Why I threw away pen and paper in 2001 and went digital first!

By Anders Björklund

Why I threw away pen and paper in 2001 and went digital first!

When we started Zooma in April 2001 I decided to throw away pen and paper to digitalise and ‘onlinify’ my own behaviour! My advice to you is to start with yourself and your own habits when you are trying to facilitate change!

I realise that lots of our friends and relations still use an analogue approach when taking notes in meetings and in their everyday way of working. I challenge the rational for that, from lots of perspectives.

From the earliest days it was almost a sales slogan—the concept of the so-called paperless office and life. Now that vision is actually taking shape. A growing number of small businesses and start-ups are quietly focusing on a digital ecosystem, digitalised processes, formats and an onlinified offering and way of working. Less and less people use hand-writing, paper and pen. In a while I will publish a post about ‘Handwriting vs. Keyboard writing’ and the implications of that change. For now, however, I will focus on the rational of going all digital.

Why digital first?

The driving factors for ‘onlinification’ and digitalisation of your way of working can be convenience, simplicity, effectiveness, cost, collaboration, productivity or image and perception. In my case it was credibility.


As mentioned, one advantage to ditch paper and pen is increased convenience. Digital data is both highly searchable, and is also easily transferrable. What’s more, the mature state of cloud services today means that you can expect the information you store online to be available across whatever devices you may own - be it a smartphone, tablet, PC laptop, Mac computer, on a flight, without connection to internet—or even through a browser at an internet café or in a hotel lobby during your vacation.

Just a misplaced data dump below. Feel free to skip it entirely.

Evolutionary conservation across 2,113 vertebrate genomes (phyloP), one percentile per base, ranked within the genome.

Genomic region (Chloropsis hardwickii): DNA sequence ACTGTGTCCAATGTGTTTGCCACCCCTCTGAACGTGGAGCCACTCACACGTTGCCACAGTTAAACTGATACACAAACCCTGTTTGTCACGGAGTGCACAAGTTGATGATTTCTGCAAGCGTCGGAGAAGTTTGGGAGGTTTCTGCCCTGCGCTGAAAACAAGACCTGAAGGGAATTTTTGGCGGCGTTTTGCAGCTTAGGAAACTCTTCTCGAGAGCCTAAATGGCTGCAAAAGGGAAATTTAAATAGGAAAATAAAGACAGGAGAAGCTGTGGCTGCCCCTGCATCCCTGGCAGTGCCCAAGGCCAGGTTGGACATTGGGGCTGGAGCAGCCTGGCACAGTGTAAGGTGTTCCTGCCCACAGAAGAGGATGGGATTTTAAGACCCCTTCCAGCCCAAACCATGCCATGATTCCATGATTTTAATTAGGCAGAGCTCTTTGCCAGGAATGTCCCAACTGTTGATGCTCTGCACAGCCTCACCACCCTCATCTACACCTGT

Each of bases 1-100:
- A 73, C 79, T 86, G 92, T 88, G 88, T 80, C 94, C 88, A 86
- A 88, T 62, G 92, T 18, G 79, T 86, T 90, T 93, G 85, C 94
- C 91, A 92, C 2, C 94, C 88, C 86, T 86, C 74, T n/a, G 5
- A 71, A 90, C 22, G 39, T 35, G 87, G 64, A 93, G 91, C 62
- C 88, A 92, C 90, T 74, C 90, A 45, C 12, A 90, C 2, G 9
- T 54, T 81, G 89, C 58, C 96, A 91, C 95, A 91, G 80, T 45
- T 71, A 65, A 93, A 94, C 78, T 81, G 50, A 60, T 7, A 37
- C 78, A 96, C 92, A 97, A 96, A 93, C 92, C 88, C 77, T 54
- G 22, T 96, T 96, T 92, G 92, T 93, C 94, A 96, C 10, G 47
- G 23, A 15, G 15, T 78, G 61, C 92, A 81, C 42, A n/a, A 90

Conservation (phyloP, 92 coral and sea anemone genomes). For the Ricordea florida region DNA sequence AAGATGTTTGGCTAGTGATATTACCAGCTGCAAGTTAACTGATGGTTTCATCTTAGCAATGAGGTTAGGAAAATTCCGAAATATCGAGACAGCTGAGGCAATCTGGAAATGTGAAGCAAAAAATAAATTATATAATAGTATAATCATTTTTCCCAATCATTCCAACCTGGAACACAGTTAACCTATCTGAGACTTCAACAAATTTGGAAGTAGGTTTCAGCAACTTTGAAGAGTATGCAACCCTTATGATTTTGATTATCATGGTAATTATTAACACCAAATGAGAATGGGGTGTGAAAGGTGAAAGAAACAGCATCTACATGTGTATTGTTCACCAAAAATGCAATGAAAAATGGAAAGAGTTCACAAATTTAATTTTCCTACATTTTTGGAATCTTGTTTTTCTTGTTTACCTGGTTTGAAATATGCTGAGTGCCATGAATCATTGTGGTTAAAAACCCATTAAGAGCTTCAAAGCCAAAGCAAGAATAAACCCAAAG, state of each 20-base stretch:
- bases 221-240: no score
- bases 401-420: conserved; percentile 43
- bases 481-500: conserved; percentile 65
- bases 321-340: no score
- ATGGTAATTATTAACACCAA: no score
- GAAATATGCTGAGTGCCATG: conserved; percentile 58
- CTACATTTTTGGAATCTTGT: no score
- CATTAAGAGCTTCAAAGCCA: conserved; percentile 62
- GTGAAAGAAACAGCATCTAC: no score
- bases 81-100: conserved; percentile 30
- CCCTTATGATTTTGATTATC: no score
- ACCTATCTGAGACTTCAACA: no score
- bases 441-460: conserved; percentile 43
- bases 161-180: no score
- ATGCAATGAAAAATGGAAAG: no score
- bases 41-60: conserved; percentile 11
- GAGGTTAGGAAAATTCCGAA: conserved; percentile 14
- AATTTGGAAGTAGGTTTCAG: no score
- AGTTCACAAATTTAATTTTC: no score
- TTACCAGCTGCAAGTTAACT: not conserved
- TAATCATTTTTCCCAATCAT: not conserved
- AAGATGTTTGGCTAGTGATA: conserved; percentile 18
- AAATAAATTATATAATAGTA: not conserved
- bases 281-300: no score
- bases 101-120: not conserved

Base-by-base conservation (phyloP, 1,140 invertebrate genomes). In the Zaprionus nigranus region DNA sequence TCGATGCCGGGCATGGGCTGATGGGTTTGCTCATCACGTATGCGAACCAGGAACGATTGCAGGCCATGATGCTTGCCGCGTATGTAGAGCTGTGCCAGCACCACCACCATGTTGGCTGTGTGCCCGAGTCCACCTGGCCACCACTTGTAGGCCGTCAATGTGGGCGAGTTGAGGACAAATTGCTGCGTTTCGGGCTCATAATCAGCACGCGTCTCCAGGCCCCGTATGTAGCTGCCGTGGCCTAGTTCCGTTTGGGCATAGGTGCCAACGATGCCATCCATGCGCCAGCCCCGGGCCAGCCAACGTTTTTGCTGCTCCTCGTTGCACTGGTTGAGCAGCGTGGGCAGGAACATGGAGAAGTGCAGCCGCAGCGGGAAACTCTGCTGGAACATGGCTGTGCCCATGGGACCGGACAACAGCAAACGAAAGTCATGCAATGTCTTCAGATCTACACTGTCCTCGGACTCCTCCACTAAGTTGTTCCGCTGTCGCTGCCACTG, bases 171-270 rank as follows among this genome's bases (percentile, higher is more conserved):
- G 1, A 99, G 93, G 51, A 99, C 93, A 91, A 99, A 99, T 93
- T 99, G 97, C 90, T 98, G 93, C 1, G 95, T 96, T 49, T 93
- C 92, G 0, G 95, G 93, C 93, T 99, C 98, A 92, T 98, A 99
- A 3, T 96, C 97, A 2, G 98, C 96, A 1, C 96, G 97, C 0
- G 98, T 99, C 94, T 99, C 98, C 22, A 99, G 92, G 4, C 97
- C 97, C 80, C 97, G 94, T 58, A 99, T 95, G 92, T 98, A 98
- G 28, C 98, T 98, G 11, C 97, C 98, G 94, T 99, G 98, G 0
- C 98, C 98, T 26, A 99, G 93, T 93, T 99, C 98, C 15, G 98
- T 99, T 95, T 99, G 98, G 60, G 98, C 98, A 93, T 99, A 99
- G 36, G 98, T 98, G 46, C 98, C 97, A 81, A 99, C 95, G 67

Digitalisation also opens the door to greater levels of collaboration at work by making it easy to collaborate with co-workers on only the relevant data. On this front, an entire generation of online tools are available for a diverse range of tasks such as time tracking, project management and collaboration.

Digital first – How you should start

  • Stay close to ‘modern’ people—make sure that you surround yourself with ‘modern‘ people. Ask them a lot about their habits and how they solve ‘things‘. Observe what people do in stores, at airports and in the office.
  • Maximise the use of your devices—do a Google search for ‘Checklist for…‘ and ‘How to use a…’ to get inspiration and relevant suggestions of how to use your devices. Posts similar to ‘What I use my smartwatch for’ can be quite helpful.Zooma-smart-watch.jpg
  • Only use paper and pen when needed—drop paper and pen for all possible situations where it’s not really adding value. In the vast majority of cases you’ll soon find that pen and paper just waste time and energy compared to being all digital.

Of course, this is just the tip of the iceberg when it comes to going digital first. There are hundreds of tools that exist to facilitate the full range of potential activities and processes without ever having to involve a single printed sheet or a pen.

I started by dropping paper and pen to be credible when advising people and companies. I did it to be able to lead by example, and to facilitate change in my organisation. What habits will you change to facilitate change in yours?

Talk to an expert

Anders Björklund
Founder, CEO & Strategist since 2001. Anders provides thoughts and reflections about how to think about onlinification and digitalisation in B2B.
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